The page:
Mr. Norman Stones

Norman Stones (c. 1887 - 1964), 28, was a professional vocalist by trade, and a poultry and fruit farmer in Texada Island, British Columbia, Canada. Stones was traveling on Lusitania with his wife, Hilda Mary.  Norman and Hilda were returning to England to see her sick mother. Both Norman and Hilda went down with the ship when the Lusitania was torpedoed and sunk by the German submarine U-20 on 7 May 1915. Norman survived, Hilda did not. He was saved by the rescue vessel Indian Empire.

Biography


Norman Stones was originally from Penistone, Yorkshire, England. He moved to British Columbia and became a rancher and occasional nightclub singer. In Vancouver in 1912, he married Hilda Joy, a successful actress and singer from Leeds, Yorkshire. In May of 1915, Norman and Hilda were returning to Ilkley, Leeds, aboard Lusitania after receiving word that Hilda’s mother was in poor health. Friends in Leeds, where Norman and Mary Hilda were well remembered, had hoped that the German warning would have caused them to defer their travel plans. Hilda's final performance was at the concert the night before the disaster, on 6 May. Norman Stones's account does not mention which songs she sang, but it is almost certain that the young married woman with the beautiful voice whom Phoebe Amory wrote of in her booklet, was Mrs. Stones. Mrs. Amory recalled that the young woman sang “The Rosary.”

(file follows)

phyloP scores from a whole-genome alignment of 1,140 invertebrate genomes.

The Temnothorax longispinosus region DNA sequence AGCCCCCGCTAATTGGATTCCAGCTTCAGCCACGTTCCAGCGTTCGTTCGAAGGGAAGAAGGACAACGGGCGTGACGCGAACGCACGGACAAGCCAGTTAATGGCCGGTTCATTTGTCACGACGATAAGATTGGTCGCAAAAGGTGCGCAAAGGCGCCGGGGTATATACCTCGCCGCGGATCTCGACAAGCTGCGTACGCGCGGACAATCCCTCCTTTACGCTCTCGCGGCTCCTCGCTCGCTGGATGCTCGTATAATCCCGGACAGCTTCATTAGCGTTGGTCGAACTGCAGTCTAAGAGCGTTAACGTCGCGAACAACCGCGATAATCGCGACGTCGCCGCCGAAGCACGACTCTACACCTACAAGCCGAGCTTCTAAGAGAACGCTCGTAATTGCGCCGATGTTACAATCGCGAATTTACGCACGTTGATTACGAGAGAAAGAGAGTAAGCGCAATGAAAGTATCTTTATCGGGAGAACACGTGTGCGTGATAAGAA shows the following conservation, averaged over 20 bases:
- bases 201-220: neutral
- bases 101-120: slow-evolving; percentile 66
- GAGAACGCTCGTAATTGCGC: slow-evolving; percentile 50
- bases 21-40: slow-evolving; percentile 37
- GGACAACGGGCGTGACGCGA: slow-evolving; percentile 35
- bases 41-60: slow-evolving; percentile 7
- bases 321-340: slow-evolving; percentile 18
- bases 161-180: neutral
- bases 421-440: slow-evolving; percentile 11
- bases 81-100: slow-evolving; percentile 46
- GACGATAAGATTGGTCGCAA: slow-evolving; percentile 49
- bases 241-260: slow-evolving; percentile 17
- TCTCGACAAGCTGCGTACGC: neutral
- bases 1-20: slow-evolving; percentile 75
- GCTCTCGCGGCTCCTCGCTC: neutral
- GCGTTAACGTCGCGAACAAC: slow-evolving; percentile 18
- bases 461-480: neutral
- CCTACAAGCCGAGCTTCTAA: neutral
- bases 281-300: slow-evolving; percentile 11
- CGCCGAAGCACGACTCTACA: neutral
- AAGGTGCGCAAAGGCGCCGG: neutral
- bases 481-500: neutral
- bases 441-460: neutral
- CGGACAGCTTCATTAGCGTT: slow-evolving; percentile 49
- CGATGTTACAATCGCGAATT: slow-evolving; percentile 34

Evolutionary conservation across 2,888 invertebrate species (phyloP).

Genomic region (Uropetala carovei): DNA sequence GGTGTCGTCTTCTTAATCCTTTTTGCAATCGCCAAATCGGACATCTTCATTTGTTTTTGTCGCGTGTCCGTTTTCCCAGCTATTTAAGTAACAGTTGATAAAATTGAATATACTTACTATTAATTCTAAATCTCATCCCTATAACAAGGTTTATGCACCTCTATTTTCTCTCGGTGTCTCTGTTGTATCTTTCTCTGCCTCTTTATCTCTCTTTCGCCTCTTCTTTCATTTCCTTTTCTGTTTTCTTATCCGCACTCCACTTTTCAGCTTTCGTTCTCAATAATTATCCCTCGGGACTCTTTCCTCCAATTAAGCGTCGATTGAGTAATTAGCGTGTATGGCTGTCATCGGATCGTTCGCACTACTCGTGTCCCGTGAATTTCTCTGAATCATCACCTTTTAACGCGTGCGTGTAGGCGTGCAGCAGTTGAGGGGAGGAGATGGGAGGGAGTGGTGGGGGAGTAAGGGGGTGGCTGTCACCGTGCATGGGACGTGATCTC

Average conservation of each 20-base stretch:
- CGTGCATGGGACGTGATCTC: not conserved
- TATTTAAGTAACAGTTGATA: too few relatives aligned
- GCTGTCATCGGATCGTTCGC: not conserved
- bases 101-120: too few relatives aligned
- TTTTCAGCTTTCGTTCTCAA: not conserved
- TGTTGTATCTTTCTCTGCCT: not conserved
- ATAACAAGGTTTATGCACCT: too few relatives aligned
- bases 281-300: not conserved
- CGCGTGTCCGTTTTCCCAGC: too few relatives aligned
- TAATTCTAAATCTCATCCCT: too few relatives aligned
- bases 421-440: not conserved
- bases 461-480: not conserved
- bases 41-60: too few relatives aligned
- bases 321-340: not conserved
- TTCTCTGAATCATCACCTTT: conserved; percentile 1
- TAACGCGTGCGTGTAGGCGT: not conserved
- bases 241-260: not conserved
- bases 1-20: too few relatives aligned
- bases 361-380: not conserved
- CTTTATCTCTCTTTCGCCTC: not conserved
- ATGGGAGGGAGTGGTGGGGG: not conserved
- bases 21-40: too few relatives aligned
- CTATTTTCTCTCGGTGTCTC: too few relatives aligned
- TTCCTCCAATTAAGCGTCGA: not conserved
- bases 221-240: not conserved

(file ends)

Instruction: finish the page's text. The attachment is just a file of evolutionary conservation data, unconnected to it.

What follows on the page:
We had just had lunch with the first sitting down, and had come upon deck. My wife and I were looking over the side from C Deck when I saw the track of a torpedo. It appeared to make a white, creamy, track apparently about six inches wide, and when I first saw it, it was between 200 and 300 yards from the ship. I saw no sign of a submarine, not a periscope or anything else. We watched the track of the torpedo as if fascinated, and saw it strike the ship between the funnels. We were second class passengers and were more or less confined to the stern of the ship. We were standing near to the railing dividing us from the saloon passengers, and would be at least 50 yards away from where the torpedo struck the ship. We heard the explosion and it was nothing very terrifying; we saw a cloud of spray thrown high into the air, and the next we knew was that water and wreckage were falling into the sea near us and on the decks above us. As we were not on the top deck, we were protected from the falling debris. The torpedo did not make a very big noise and did not shake the ship very much. All we felt was a slight tremor. The ship, however, immediately began to heel over to the starboard side, and so far as I know she never righted herself. I did not hear a second explosion like the first one, and am inclined to believe that only one torpedo was fired. The ship certainly gave an extra lurch shortly afterwards, but it appeared to me to be due to an internal explosion of the shifting of the cargo. At the time of the attack there were few passengers on deck, but immediately following the explosion there was a rush of passengers to the deck, and at first most of them crowded on to the port side, which was the highest out of the water. My wife and I walked over to the port side. There was quite a lot of excitement, but no panic--no fighting or anything of that sort. The stewards were the best of the crew, in my opinion. They certainly did not show any panic; if any portion of the crew was inclined to be panicky or excited it was the firemen and trimmers who came up from below. The stewards went round quietly serving out lifebelts. In regard to the launching of the boats, there appeared to be a complete lack of system. Near to us at the stern on the port side, no boat was launched except for one which fell into the water bow first. Officers and members of the crew went round saying that there was no immediate danger and that the ship would float for at least an hour. In consequence of this, a number of passengers made no effort to get lifebelts and were probably taken by surprise when the end came.